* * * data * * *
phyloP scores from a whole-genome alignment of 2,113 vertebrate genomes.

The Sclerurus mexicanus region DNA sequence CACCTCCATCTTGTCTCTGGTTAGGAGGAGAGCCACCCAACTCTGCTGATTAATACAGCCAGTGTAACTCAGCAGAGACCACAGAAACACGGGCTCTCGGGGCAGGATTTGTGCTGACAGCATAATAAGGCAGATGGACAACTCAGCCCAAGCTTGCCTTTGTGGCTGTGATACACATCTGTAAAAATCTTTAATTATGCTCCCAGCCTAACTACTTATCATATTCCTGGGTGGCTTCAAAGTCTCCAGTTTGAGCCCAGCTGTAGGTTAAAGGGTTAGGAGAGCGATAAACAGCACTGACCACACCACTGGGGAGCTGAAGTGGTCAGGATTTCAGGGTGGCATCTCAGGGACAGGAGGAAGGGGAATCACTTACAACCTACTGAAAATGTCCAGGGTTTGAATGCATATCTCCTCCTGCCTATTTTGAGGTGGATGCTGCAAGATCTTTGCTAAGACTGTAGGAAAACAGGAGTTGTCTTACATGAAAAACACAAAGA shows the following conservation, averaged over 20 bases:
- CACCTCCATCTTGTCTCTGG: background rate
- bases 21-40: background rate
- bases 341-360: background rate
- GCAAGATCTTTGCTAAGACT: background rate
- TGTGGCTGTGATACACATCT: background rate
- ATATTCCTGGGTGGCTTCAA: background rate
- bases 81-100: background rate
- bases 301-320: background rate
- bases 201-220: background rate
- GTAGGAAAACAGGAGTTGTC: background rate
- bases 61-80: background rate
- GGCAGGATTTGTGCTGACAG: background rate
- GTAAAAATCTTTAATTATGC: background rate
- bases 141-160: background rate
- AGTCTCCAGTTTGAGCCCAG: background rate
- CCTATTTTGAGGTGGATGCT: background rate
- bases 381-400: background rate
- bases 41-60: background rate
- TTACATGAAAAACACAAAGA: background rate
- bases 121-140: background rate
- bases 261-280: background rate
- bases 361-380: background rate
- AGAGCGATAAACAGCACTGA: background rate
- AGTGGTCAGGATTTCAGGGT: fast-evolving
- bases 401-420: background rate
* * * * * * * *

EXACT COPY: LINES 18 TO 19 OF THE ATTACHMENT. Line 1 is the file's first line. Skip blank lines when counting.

- CCTATTTTGAGGTGGATGCT: background rate
- bases 381-400: background rate